dose and the time from the second to the third dose, by including both of them as two separate independent variables. The same applies for early-onset adverse events after subsequent doses.

If an excess risk is found, it is not clear from this design whether it is an excess risk due to the time length between the vaccinations or if there is an excess risk driven purely by the first dose and where the timing of the adverse event is such that it happens soon after the second dose in children that receive the second dose sooner. By estimating the temporal function of any excess risk due to dose number 1 alone, this can be adjusted for by including it either as an offset term or as an additional variable in the regression model, which then also may include children who never received dose two. An alternative, simpler approach is to limit the study to children where the doses are given at least x days apart, where x is chosen to be large enough that it is unlikely that there is any excess risk beyond that time that is purely due to the first dose.

If there is some evidence from the observational study that there is a differential risk depending on the time between vaccinations but it is not conclusive, then a randomized trial could be conducted. For example, in a study of a rotavirus vaccine, children may be randomized to receive the three doses at age 2, 4, and 6 months of age, according to the CDC-recommended vaccine schedule, plus a placebo dose at age 9 months, versus three doses at age 2, 6, and 9 months, plus a placebo dose at age 4 months. The results from the observational study, with its wide variety of schedules, can be used to inform the definition of the study arms in the randomized trial. Note, though, that if the adverse event is rare, a randomized trial is not a feasible approach, as the required sample size would be very large, and hence, the cost of the trial would be prohibitively expensive.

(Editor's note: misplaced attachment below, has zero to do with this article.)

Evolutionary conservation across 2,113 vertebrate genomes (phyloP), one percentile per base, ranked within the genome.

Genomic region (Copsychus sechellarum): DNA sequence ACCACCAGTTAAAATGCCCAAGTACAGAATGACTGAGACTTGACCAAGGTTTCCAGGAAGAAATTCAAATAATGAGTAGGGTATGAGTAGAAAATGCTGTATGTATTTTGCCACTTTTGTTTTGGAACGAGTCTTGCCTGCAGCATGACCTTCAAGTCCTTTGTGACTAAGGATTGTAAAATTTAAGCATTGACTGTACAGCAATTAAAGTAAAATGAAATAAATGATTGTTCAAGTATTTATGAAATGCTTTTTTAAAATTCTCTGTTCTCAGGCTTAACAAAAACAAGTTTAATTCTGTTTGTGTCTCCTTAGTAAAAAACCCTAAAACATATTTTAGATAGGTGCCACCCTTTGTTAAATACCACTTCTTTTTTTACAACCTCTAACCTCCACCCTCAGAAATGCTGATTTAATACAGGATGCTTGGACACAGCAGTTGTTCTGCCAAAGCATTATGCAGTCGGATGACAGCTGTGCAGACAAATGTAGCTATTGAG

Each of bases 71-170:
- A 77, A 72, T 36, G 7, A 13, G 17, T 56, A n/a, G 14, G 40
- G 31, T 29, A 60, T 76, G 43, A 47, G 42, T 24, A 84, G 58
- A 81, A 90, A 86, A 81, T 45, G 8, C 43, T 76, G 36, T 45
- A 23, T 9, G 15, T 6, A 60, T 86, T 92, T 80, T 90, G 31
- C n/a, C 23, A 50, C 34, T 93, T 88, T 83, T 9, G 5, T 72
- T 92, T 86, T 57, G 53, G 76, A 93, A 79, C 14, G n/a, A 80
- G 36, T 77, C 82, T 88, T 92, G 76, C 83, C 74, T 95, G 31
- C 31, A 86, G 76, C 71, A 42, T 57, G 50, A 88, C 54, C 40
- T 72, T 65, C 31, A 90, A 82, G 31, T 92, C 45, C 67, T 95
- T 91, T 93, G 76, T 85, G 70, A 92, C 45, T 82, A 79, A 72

Late-Onset Adverse Events


The use of electronic health data is suitable for late-onset adverse events that occur within a few years after the last dose and for vaccines for which all doses of interest are given within a year or two. For late-onset events and longer times between doses, health plan data may be less suitable, as only some members will have been enrolled long enough to be informative.


The same methods used for early-onset events can be used for late-onset adverse events, with some modifications. Most importantly, rather than defining adverse events in terms of a predefined risk window after the last

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